That classical aesthetic is central to Thompson’s peculiar interpretation. She’s chosen not to retell WW’s origin as a superhero story, but as a tragic fairy tale. The comic begins familiarly enough with the Amazon nation of the Bronze Age finding itself in conflict with the rest of a chauvinistic ancient Greece. The King of Mycenae entreats the hero Herakles to steal the Golden Girdle of the Amazon Queen Hippolyta. But the Amazons escape with the help of Hera, Queen of the gods, and god of the sea Poseidon. They settle on the magical island of Themyscira, where Hippolyta fashions a statue of a baby girl. The statue is brought to life by the gods and grows into Princess Diana. So far, so mostly in keeping with the narrative promoted by creator William Moulton Marston.

Thompson however chooses to dispense with all the fantasy elements that would contradict the Bronze Age milieu. There are no giant kangas, no Purple Ray, Invisible Jet, the Bullets and Bracelets test, or bondage of any sort. In short, none of the cool ideas concocted by Marston and company. Actually, once the Amazons settle on Themyscira, the march of history simply doesn’t affect them. There’s no World War II, Nazi’s, or even a Steve Trevor in sight. And forget about Etta Candy and the Holliday Girls. There’s one throwaway line which admits that the Amazons can still observe the outside world through a magic scrying pool. But no one actually talks about it. As a result, the immortal Amazons live inside a proverbial time warp. An eternal, unchanging present. As far as the reader is concerned, the story may as well still be taking place in the Bronze Age.

Wonder Woman: The True Amazon, By Jill Thompson Letters: Jason Arthur  Wonder Woman created by William Moulton Marston, H. G. Peter, Elizabeth Holloway Marston, Olive Byrne.

The one disruptive force found in this idyllic setting is Diana. Blessed by the gods with abilities that surpass her fellow Amazons and the only daughter to the Queen, Diana is doted upon by almost everyone. Both Thompson and Morrison both portray her as growing up spoiled by her sheltered existence. But whereas Morrison’s Diana retains an incipient curiosity of the outside world which is suddenly jumpstarted by her unexpected encounter with Steve, Thompson’s Diana remains perfectly happy to continue living within her bubble. She develops into the very image of the selfish, vain, entitled, princess. And in place of her love for Steve, Diana develops a grudging friendship with the one Amazon on the island who isn’t impressed at all with her. But apropos of the comic’s fairy tale approach, the relationship is doomed from the start to end in a most unhappy manner.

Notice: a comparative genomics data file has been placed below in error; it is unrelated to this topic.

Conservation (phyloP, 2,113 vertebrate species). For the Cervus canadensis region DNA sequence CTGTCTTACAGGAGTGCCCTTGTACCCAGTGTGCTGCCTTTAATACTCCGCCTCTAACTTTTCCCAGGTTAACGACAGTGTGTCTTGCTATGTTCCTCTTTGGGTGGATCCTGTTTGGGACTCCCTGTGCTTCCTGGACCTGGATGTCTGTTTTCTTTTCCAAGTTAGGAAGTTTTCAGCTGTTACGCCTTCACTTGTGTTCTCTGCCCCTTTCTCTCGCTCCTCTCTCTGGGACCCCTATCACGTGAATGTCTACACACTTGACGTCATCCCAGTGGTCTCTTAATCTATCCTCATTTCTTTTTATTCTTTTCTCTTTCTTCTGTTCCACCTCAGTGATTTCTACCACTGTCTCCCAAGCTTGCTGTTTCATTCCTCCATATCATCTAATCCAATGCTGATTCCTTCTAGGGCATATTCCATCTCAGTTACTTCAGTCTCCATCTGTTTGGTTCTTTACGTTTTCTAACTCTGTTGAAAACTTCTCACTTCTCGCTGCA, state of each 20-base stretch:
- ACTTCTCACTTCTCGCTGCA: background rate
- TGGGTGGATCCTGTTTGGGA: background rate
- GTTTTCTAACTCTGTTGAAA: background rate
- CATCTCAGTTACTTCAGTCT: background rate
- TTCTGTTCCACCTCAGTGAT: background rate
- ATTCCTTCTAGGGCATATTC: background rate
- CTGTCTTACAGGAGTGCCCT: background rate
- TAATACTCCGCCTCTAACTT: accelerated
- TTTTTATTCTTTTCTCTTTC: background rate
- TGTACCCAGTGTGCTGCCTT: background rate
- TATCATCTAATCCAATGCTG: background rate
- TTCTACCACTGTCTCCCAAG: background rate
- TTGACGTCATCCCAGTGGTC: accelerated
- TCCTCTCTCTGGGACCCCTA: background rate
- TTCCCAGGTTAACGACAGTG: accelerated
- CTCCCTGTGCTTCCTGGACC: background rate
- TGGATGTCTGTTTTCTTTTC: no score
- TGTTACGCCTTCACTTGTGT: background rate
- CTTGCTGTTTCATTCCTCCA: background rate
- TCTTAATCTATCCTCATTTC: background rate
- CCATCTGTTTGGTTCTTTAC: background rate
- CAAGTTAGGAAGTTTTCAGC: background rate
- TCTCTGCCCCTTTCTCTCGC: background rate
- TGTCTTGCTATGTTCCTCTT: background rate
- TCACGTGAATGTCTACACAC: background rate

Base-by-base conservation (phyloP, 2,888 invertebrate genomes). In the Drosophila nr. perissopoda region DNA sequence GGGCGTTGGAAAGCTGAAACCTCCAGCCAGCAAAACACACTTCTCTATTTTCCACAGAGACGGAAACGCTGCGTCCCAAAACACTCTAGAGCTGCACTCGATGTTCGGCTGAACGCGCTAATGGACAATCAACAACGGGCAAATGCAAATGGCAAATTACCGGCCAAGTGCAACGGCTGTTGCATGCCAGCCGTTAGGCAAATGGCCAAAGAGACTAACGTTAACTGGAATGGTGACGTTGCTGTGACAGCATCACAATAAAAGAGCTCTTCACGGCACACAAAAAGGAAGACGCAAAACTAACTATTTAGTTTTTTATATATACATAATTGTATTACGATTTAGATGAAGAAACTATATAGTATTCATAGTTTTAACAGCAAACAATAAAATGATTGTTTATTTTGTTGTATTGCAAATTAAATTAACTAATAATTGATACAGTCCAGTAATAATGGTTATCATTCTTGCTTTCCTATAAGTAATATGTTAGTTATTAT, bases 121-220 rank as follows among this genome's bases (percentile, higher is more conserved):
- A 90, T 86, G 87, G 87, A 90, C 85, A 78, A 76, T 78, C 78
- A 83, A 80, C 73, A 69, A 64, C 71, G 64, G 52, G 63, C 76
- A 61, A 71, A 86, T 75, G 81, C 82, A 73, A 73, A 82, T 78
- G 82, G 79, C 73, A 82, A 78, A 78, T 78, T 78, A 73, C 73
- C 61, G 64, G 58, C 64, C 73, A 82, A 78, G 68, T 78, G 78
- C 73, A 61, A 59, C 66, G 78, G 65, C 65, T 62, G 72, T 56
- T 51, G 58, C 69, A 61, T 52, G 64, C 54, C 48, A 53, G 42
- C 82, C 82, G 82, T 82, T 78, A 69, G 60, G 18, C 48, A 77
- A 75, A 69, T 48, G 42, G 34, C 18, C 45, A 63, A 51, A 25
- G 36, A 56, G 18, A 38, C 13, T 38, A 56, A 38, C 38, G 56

This bratty version of Diana is someone who many younger readers will likely be able to find very relatable. She’s confident, headstrong, tough, brave, loyal, not to mention an extremely powerful kid who gets her way, most of the time. The built-in morale that growing up involves learning to be more considerate to the needs of others is a message that will meet the approval of most parents. And Thompson’s luminous watercolors are an obvious draw. Those seeking a more typical superhero story should look at the other comics mentioned at the top of this post. And The True Amazon won’t quite satisfy every WW fan, since the disappearance of Marston’s weirder elements means that his feminine utopian agenda gets lost by the end of the book. But a tale of a young Diana forming a close relationship with another woman is a not insignificant way to update her origin.

Wonder Woman: The True Amazon, By Jill Thompson Letters: Jason Arthur  Wonder Woman created by William Moulton Marston, H. G. Peter, Elizabeth Holloway Marston, Olive Byrne.